A new faith-based film set to be released later this year, Generational Sins, takes a raw look at abuse, forgiveness and the gritty details of walking out one’s salvation. While the film is already drawing flack for its use of profanity, the producers are making no apologies for their realistic portrayal of the thread of brokenness in a family line.
“The movie won’t do well if it’s advertised as faith-based,” Movieguide editor Tom Snyder told The Hollywood Reporter.
The film follows two adult brothers who acquiesce to their mother’s dying wish to revisit their childhood home and mend their relationships with their abusive, alcoholic father. In addition to swearing, the movie contains scenes of characters drinking, smoking and dancing in clubs. Not exactly family-friendly imagery, which is the quality that attracts a lot of people to most faith-based films.
According to Movieguide, which reviews movies from a Christian perspective, movies without profanity gross more than movies with profanity (an average of $61.4 million and $34.1 million respectively, on the domestic market).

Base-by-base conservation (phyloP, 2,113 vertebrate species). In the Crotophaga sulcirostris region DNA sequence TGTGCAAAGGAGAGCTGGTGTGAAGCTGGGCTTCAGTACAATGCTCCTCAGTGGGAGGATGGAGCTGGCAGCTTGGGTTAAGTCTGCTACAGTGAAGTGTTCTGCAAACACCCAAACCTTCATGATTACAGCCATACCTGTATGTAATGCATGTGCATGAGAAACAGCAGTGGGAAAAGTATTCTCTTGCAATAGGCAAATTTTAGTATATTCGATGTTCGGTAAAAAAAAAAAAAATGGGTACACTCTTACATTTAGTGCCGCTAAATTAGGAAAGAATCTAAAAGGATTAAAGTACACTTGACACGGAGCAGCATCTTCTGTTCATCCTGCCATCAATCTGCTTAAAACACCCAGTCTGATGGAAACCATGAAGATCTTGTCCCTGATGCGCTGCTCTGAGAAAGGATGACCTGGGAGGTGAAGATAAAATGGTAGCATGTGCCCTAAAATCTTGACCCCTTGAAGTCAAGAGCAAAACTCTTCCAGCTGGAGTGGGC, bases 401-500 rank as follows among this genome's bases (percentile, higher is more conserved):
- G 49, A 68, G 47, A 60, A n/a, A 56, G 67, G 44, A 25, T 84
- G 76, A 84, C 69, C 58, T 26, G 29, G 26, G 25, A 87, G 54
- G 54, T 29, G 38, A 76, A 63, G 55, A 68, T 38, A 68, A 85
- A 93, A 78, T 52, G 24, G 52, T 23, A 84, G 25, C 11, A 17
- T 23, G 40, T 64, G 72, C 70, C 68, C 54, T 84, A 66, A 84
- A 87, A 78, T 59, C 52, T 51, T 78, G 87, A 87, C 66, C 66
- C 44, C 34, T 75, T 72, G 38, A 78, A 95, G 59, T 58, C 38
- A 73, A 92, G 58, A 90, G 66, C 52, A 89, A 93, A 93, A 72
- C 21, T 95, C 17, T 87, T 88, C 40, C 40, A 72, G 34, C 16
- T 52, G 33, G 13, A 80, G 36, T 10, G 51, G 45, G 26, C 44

Director Spencer Folmar summarizes the intention behind the film this way: “Our closets are full of skeletons that have been there for decades…maybe even centuries. There has to be some impetus for change in the bloodline to create a shift from darkness to light. This film aims to illuminate this difficult process in a very real, gritty, winsome and original way.”
Producer Thurman Mason told Fox News, “The secular world cannot relate to on-screen faith-based characters who have been so sterilized that they never curse, make bad decisions or engage in bad behavior like the majority of folks—Christian or not—in the real world.” Hence, his push to include themes and language in his film that a lot of Christian families may take issue with.
It’s uncertain how Generational Sins will perform in the box-office, but one thing the film has done already is brought the conversation about Christianity’s ability to address hard questions of faith to a broader, secular audience.
“We’re not shying away from anything,” says Mason. “We live in an R-rated world, and covering up the darkness won’t bring it into the light.”